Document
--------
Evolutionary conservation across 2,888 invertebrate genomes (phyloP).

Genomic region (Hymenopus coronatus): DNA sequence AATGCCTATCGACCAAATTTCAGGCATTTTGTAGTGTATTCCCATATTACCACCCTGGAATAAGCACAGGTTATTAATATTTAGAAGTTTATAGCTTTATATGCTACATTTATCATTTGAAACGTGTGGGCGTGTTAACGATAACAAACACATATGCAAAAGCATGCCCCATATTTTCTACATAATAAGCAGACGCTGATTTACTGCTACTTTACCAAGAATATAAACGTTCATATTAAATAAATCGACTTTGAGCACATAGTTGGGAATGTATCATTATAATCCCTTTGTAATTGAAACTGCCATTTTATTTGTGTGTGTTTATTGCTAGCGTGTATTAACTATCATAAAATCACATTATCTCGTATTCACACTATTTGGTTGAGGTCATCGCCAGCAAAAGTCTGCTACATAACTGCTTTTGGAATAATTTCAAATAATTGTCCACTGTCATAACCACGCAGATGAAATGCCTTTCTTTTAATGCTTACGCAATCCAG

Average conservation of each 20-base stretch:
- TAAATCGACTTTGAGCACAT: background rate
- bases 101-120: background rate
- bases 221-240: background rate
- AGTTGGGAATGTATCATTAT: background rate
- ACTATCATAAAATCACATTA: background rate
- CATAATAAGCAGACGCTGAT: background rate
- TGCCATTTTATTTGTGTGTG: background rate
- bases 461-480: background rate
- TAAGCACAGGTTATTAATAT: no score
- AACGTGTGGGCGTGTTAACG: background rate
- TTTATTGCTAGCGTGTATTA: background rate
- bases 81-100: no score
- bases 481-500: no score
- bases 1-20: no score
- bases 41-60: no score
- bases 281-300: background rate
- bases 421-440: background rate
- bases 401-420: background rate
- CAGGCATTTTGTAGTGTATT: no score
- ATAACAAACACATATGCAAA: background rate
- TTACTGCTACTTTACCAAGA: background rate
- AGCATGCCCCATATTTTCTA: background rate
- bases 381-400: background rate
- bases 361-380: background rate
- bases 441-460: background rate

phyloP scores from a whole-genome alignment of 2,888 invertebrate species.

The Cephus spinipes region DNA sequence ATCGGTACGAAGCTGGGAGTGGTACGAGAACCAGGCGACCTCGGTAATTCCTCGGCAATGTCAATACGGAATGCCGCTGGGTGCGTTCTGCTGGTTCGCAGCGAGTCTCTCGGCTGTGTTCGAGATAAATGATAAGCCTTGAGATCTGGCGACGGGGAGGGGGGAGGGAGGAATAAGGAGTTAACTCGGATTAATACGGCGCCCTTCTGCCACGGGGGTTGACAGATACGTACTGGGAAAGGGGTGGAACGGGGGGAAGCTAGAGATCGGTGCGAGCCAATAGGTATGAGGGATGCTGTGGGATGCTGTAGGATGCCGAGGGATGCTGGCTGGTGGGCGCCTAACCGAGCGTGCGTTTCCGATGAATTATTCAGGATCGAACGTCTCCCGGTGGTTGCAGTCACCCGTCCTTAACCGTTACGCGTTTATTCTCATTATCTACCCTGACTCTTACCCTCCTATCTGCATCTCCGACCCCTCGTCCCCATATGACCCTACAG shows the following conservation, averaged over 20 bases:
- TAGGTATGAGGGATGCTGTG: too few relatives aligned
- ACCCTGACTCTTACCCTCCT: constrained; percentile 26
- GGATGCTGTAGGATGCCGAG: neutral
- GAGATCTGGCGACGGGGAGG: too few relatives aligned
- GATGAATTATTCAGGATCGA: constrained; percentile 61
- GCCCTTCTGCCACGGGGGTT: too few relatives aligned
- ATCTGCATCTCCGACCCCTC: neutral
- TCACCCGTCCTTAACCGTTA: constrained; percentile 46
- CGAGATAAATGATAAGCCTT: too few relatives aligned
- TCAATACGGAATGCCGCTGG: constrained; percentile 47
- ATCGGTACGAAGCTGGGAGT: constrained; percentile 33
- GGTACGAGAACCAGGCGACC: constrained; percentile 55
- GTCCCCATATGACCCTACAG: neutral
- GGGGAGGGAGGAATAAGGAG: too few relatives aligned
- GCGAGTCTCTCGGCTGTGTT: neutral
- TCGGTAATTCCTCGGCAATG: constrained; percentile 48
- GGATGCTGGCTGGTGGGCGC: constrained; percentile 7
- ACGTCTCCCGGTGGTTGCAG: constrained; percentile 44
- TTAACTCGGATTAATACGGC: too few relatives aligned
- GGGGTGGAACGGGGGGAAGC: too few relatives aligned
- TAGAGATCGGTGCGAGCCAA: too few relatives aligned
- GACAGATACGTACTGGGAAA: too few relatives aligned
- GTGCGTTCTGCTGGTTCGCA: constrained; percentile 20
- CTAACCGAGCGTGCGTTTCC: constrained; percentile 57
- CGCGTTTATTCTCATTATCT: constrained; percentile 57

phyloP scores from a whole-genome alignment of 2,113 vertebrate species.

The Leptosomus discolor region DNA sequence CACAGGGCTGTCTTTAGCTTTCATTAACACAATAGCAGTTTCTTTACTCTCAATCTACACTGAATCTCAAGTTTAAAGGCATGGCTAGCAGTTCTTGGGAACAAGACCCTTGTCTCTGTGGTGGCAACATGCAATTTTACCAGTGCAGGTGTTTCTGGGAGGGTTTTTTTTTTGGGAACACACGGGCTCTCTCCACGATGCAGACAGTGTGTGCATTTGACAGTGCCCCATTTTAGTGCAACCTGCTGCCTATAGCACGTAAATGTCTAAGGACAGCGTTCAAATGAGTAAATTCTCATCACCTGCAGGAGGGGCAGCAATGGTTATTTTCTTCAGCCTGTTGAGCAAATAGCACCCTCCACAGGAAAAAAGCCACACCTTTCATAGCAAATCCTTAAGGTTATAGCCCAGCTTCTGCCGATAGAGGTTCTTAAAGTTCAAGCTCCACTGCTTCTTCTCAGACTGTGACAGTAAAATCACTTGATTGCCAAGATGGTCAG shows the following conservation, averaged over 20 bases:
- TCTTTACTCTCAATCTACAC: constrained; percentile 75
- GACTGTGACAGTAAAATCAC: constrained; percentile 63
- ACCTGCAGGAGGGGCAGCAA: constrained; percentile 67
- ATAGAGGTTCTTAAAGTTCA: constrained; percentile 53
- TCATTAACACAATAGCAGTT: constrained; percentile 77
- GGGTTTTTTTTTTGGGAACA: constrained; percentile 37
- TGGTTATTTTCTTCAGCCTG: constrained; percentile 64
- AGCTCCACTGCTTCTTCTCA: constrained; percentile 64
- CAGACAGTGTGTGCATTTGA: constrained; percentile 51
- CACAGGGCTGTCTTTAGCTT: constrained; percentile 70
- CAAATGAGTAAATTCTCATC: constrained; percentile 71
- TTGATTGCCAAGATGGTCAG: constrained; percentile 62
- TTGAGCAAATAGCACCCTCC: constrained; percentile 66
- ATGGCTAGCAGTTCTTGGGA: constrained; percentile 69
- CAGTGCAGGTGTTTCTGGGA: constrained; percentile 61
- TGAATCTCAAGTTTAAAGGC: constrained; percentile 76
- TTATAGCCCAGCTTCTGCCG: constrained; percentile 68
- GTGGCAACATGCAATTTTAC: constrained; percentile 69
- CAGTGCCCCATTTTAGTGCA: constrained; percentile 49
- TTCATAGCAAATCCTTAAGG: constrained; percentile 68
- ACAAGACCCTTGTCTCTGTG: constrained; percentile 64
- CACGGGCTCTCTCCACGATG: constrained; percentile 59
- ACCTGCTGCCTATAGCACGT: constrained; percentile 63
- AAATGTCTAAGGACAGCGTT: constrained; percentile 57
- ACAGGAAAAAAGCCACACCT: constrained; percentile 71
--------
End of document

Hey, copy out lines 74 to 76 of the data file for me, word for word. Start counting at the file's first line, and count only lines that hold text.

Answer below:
- TTATAGCCCAGCTTCTGCCG: constrained; percentile 68
- GTGGCAACATGCAATTTTAC: constrained; percentile 69
- CAGTGCCCCATTTTAGTGCA: constrained; percentile 49